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Old Yesterday, 12:23 PM
 
Location: OH>IL>CO>CT
5,368 posts, read 8,678,783 times
Reputation: 7453

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Just FYI, the OP is in an area of southern MA where homes (and schools, etc) were built from about 1983 to 2015 using rock from a quarry in NE CT that contained a substance called pyrrhotite. Over time it expands and destroys the entire foundation.

1000's of homes in NE CT are affected, and HO insurance will not cover the failure.

https://www.masslive.com/business/20...-concrete.html

BTW, the OP has yet to say if this is their specific problem , or not.
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Old Yesterday, 12:29 PM
 
5,693 posts, read 2,628,118 times
Reputation: 16350
Quote:
Originally Posted by reed303 View Post
Just FYI, the OP is in an area of southern MA where homes (and schools, etc) were built from about 1983 to 2015 using rock from a quarry in NE CT that contained a substance called pyrrhotite. Over time it expands and destroys the entire foundation.

1000's of homes in NE CT are affected, and HO insurance will not cover the failure.

https://www.masslive.com/business/20...-concrete.html

BTW, the OP has yet to say if this is their specific problem , or not.
I wouldn't consider Worcester "southern MA", but don't know any more about this. Are you saying that the aggregate in the concrete was this material?
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Old Yesterday, 05:46 PM
 
Location: Worcester MA
2,010 posts, read 386,651 times
Reputation: 2432
I have no idea what materials are in the foundation, but my house was built in the 1940s.

There are cracks and one crack, when I'm in the basement, I can see to the outside! I put duct tape on the inside to keep anything from coming in (mice, bugs, etc...).

On the outside, in a different part, I can see that some previous owner had used some sort of material to fill in another crack.

Sometimes when it rains a lot for days, water will be in the basement, not the whole basement but a section, so somehow the rain water is getting in. There is not an obvious crack there, so I figure the foundation is so bad, the water just seeps through.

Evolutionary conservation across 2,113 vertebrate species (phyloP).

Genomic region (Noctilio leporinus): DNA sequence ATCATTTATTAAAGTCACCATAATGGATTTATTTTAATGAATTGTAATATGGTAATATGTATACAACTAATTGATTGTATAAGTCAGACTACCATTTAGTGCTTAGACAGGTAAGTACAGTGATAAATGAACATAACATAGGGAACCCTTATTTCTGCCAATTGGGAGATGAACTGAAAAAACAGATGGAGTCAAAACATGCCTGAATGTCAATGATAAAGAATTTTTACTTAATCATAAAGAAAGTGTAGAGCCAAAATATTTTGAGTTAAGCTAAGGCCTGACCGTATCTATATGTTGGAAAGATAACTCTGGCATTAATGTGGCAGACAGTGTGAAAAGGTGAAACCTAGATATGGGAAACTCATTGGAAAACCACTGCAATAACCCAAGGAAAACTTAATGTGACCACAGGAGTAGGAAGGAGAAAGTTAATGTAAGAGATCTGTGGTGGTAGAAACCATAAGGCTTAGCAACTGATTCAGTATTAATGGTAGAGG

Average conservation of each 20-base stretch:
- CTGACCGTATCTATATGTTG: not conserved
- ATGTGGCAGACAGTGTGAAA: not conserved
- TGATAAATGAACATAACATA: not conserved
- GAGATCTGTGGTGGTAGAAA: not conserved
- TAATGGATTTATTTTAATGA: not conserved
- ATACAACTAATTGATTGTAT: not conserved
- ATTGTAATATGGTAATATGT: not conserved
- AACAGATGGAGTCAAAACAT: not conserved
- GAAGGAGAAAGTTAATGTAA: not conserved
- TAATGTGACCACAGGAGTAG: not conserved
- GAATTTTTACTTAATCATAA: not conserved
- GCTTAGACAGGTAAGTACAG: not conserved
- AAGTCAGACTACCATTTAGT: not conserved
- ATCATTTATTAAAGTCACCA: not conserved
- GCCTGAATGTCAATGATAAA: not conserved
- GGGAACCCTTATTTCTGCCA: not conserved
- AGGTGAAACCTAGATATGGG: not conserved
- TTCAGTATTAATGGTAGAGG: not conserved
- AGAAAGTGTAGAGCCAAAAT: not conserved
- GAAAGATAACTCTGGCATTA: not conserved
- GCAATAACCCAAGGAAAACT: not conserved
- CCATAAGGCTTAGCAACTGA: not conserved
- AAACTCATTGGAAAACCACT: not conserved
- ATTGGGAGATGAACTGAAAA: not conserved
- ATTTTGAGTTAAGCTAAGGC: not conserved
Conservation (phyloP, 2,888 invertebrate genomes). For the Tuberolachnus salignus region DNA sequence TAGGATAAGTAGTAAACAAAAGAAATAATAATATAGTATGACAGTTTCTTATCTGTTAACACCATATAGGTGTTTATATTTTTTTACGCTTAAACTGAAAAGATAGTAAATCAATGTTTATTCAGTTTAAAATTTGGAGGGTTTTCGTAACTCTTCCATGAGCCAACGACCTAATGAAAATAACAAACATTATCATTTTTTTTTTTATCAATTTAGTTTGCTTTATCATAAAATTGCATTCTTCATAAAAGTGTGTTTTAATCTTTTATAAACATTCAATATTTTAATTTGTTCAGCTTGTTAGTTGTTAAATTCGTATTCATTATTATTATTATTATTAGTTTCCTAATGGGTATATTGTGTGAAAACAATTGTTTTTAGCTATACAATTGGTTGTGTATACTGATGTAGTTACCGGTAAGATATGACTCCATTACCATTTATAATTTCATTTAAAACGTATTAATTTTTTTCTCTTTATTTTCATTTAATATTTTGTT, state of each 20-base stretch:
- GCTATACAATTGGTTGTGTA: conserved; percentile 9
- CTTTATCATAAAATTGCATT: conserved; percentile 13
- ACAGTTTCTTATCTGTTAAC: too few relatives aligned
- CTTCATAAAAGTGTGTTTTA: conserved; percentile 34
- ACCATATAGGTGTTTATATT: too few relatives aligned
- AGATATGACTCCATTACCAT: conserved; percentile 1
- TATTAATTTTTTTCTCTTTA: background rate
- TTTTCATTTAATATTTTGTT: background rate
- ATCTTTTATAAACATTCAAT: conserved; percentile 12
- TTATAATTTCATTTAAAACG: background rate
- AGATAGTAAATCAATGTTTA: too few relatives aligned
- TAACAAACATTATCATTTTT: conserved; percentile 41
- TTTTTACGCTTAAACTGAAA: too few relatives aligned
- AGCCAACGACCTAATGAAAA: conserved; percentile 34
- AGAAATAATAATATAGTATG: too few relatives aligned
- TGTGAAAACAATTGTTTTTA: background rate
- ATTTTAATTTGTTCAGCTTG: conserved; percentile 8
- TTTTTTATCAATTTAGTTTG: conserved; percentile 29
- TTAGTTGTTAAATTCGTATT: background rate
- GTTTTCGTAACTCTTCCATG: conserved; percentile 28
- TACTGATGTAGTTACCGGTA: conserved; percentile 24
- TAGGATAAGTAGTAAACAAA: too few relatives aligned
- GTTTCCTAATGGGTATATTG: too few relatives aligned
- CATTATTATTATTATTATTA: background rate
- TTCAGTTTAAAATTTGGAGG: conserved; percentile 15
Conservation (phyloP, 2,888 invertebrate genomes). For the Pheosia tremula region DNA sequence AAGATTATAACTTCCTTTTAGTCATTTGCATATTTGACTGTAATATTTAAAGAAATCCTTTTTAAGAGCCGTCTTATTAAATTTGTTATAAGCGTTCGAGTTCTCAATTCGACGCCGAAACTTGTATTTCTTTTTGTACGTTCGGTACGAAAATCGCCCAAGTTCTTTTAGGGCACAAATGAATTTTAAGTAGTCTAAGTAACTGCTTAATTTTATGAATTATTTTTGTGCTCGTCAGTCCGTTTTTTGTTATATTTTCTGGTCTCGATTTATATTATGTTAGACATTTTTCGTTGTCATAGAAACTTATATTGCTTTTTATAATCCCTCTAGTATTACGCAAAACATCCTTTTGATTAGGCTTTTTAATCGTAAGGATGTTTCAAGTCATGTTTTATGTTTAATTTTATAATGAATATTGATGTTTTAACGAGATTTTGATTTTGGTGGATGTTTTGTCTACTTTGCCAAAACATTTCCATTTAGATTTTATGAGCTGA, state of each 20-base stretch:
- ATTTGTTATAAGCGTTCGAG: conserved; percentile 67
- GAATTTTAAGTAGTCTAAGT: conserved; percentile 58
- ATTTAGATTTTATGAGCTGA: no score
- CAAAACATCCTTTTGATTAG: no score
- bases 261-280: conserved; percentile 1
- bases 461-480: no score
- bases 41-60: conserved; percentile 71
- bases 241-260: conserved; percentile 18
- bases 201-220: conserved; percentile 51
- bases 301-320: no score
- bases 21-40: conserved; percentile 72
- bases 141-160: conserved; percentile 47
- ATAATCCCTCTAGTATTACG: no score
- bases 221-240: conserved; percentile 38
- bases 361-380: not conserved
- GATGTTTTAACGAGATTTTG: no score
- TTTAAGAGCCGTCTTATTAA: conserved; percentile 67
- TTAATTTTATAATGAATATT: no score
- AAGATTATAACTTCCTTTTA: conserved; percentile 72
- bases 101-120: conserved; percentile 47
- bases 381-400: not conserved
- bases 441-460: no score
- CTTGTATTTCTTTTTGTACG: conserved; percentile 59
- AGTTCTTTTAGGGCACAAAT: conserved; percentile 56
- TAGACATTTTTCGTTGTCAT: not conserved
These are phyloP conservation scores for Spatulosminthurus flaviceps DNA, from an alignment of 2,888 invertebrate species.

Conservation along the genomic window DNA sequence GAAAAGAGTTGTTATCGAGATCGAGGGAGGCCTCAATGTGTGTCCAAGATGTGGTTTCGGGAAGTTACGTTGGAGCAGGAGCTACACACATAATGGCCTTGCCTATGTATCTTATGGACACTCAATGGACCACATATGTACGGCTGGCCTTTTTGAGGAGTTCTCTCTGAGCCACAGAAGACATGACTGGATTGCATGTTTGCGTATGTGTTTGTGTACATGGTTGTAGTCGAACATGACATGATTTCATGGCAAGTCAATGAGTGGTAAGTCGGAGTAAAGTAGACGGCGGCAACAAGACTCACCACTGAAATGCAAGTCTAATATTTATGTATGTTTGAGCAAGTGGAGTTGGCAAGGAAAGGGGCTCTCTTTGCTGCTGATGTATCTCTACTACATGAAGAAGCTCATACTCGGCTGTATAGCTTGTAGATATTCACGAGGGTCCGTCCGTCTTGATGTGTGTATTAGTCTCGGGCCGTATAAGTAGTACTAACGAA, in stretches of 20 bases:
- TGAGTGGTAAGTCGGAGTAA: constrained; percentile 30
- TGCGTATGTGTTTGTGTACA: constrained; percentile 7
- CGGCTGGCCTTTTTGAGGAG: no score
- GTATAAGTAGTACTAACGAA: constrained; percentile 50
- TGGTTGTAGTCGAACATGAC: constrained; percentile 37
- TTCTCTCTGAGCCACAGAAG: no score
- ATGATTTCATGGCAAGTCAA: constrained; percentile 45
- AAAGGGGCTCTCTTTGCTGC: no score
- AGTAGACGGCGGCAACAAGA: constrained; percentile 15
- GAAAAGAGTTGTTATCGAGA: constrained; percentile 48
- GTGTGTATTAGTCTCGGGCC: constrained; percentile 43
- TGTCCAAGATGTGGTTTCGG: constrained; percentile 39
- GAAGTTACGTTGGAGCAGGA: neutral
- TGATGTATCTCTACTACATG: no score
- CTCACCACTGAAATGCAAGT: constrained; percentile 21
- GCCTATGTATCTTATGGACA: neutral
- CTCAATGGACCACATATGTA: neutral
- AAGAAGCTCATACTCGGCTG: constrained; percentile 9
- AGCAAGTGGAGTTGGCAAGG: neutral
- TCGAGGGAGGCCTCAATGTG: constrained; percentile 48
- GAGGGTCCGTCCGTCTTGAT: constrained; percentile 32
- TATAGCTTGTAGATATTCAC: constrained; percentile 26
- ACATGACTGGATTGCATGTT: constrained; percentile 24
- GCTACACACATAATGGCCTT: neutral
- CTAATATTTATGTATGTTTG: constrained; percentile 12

Also, my floors slant, so I assume that is due to the foundation. You can put a cat toy ball on the floor and it will roll down from one side of the room to the other.

I hate the basement as it is musty, the walls are crumbly and not in a good shape. So just daydreaming about a new foundation, but it's too much money to replace for this place.
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Old Today, 06:04 AM
 
5,693 posts, read 2,628,118 times
Reputation: 16350
Well, OP, I think you need to have some foundation people over. It sounds to me like there are several things going on, and these may not all have the same root cause.


Whatever you do, don't rush into anything.


I suspect that there exists a fix that is less invasive and less money than "jacking the whole house up and sliding a new foundation under it" or "tearing the whole shootin' match down and rebuilding".


I would ask your neighbors, colleagues, and family members if they're local, if they've had foundation work done and would they recommend the person that did it - also, anyone who's had major remodeling done will have a general contractor reference, and that person will generally have a foundation specialist that they turn to. Word of mouth is going to be your key to finding someone who can do the job at a rational cost.
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Old Today, 07:10 AM
 
Location: Grosse Ile Michigan
26,896 posts, read 63,959,164 times
Reputation: 31360
Quote:
Originally Posted by Silverfall View Post
That sounds like helical piers which aren't what the OP was asking about.
No it was perimeter foundation. But it was not a complete failure. They only had to replace sections of it.
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